The Hunger Games: Catching Fire Jennifer Lawrence, Josh Hutcherson, Liam Hemsworth. Directed by Francis Lawrence. Rated PG-13. Opens Friday.
The Hunger Games: Catching Fire has the burden of following up on the enormous success of last year’s The Hunger Games along with filling the middle slot in the Hunger Games trilogy, leading up to the two-part adaptation of Mockingjay, the final book in Suzanne Collins’ sci-fi series. As such, it ends up being both a retread of the original and an extended setup for the finale, making it doubly unsatisfying. With a budget nearly twice that of its predecessor, Catching Fire is impressive in scope, full of dazzling special effects and elaborate action sequences. Yet it moves the story forward only incrementally, and its efforts at social commentary are muddled at best.
Jennifer Lawrence returns as steely teenager Katniss Everdeen, who is suffering from both PTSD and survivor’s guilt after triumphing in the previous edition of the Hunger Games, a deadly contest in which children are forced to fight each other to the death. Katniss and her fellow Hunger Games victor Peeta Mellark (Josh Hutcherson) are sent on a publicity tour of their dystopian future world’s poor districts, on behalf of the decadent ruling class. But their defiance at the end of the Games has already begun inspiring rebellion, and so they end up conscripted into a sort of all-star version of the Hunger Games, competing against past winners of various ages.
This gives director Francis Lawrence (taking over from Gary Ross) the chance to add a bunch of accomplished actors to the cast, including Philip Seymour Hoffman, Jeffrey Wright, Jena Malone and Amanda Plummer, but none of them gets to make much of an impression. As a brash, defiant Hunger Games competitor, Malone stands out the most, but even she only has a handful of notable moments. As was the case in the first movie, characters have to be pared down from their representations on the page, and the focus remains on Katniss, Peeta and Katniss’ hometown love interest Gale Hawthorne (Liam Hemsworth). Although Gale gets more screen time this time around (especially during the long buildup to the new Hunger Games), the central love triangle is still a bit of a non-starter.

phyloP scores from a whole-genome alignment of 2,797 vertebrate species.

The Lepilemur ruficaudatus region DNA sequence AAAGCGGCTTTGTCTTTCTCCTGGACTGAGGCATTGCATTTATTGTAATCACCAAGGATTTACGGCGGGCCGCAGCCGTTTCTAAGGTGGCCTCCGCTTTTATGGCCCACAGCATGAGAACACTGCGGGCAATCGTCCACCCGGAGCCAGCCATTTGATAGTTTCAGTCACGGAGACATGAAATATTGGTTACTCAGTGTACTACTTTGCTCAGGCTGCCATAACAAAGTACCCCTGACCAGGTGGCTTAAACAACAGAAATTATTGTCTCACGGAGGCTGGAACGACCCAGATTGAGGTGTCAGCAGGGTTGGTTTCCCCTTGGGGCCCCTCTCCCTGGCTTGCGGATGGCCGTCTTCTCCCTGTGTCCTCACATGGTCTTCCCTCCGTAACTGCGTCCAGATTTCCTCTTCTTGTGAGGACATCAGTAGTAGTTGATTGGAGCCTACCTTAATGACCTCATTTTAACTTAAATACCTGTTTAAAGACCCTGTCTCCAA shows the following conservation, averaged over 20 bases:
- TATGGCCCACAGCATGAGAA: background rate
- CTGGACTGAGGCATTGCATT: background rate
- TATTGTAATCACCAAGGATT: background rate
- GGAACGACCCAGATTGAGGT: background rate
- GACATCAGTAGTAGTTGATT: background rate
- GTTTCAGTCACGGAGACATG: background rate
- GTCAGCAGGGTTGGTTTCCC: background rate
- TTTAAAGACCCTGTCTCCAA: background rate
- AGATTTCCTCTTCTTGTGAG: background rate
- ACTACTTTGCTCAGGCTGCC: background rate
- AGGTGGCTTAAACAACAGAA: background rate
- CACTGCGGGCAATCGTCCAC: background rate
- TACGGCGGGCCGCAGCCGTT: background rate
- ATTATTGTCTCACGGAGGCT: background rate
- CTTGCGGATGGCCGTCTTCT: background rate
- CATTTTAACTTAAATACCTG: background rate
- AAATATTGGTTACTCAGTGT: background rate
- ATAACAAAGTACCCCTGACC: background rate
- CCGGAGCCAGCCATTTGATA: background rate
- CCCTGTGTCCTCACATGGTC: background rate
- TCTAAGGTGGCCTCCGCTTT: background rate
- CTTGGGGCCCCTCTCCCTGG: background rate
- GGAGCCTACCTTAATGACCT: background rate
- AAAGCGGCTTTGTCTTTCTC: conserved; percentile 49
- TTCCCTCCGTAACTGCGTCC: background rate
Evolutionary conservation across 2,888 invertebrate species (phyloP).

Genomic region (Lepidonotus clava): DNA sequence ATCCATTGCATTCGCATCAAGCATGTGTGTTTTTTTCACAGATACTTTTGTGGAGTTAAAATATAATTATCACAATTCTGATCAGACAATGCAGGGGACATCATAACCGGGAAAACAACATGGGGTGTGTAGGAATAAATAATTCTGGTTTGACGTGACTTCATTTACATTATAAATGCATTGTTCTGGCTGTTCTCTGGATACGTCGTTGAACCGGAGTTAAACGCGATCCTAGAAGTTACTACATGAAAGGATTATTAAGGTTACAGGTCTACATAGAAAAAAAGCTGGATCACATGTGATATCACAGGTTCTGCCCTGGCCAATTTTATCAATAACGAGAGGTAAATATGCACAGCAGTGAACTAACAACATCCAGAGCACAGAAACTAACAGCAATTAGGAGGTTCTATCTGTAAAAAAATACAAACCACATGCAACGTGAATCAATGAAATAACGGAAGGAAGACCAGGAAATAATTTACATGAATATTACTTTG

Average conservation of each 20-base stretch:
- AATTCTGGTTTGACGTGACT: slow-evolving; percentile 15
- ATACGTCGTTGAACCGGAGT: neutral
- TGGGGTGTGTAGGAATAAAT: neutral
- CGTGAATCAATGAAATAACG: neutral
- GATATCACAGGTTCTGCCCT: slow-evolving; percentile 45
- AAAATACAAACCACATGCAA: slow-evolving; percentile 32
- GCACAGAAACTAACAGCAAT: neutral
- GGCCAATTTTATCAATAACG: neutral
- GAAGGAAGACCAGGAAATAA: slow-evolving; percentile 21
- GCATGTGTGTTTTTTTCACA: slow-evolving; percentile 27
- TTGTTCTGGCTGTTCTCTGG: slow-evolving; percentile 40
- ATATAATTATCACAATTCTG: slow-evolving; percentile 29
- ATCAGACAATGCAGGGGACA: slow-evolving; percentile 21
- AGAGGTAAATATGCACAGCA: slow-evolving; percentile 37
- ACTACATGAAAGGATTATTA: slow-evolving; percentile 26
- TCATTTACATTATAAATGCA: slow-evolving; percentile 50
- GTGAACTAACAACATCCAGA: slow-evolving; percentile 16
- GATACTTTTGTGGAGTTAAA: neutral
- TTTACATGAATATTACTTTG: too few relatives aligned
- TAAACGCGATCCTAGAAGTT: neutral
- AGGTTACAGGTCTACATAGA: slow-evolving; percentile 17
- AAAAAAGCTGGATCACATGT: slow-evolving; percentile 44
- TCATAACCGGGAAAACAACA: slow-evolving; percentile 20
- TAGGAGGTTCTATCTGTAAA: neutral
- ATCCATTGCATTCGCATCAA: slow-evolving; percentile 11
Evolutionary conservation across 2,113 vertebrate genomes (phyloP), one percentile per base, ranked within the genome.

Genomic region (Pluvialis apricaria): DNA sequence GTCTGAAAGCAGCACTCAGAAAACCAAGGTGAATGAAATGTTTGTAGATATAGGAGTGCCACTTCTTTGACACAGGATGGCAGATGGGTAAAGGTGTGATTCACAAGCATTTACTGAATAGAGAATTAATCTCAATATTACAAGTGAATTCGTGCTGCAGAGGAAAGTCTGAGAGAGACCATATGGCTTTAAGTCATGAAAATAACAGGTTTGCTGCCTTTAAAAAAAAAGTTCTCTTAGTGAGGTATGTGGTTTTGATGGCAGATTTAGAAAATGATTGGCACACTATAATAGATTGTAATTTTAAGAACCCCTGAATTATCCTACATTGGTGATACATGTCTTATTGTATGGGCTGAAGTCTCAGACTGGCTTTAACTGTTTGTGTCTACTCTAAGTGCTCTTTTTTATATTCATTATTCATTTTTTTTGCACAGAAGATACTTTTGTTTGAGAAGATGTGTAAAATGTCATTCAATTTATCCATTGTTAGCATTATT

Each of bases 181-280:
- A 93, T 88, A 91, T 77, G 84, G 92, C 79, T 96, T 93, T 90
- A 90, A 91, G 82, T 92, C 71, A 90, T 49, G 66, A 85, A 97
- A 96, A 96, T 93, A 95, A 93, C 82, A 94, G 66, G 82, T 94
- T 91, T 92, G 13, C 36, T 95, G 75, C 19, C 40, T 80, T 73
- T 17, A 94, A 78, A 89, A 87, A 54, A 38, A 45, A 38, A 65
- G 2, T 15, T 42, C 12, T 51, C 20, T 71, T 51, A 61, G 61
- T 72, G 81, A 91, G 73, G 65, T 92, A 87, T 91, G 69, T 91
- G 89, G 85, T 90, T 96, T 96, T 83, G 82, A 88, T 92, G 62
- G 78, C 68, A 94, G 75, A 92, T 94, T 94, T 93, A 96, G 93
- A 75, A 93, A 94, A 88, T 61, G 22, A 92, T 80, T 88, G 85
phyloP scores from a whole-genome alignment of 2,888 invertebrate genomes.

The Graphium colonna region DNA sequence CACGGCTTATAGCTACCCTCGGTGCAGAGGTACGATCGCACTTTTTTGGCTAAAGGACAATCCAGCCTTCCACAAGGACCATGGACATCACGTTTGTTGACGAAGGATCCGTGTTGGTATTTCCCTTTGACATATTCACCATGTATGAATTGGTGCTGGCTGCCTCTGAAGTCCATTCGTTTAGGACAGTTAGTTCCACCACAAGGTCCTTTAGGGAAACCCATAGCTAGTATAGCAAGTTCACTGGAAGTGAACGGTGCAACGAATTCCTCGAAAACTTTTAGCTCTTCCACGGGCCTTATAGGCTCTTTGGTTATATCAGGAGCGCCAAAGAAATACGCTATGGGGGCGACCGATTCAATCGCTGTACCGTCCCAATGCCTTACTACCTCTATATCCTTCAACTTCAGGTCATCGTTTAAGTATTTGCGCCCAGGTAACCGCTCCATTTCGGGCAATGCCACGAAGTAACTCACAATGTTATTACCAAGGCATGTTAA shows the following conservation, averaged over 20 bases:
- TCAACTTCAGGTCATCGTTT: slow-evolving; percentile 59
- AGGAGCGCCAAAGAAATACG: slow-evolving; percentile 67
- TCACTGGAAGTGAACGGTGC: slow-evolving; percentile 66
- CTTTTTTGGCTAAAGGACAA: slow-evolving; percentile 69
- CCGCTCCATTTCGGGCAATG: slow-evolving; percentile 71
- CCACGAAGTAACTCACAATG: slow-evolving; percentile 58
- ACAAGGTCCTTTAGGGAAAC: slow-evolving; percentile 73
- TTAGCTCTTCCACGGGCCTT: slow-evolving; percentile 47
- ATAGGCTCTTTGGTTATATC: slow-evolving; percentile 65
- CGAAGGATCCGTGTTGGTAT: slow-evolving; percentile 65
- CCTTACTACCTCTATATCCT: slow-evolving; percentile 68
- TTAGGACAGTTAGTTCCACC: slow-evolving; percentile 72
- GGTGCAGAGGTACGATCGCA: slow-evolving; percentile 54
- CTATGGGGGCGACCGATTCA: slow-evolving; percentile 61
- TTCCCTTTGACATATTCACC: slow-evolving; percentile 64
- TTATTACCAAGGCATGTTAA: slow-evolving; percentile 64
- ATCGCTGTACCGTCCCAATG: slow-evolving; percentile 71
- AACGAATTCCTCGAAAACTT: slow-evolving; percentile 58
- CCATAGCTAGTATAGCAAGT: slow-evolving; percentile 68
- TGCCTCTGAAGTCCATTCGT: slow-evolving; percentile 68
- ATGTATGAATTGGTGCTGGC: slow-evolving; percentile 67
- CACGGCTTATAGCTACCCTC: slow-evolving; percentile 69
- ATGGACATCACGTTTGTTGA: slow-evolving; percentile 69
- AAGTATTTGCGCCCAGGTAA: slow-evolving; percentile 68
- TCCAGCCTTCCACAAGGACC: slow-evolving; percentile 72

That buildup does give Lawrence a chance to add some depth to her portrayal of Katniss, and she remains the strongest player in the franchise. The movie’s smallest moments are often its most compelling, but the plot drags considerably, and it seems like a lifetime before Katniss and Peeta finally face the inevitable and end up back in the Hunger Games arena. Although a final twist differentiates the outcome of the Games from the result in the first movie, it also makes them seem even more superfluous. After nearly two and a half hours, Katniss ends up not very far from where she was at the start, determined to fight for the downtrodden people of her world. That fight may end up being bold and exciting, but getting there is a little anticlimactic.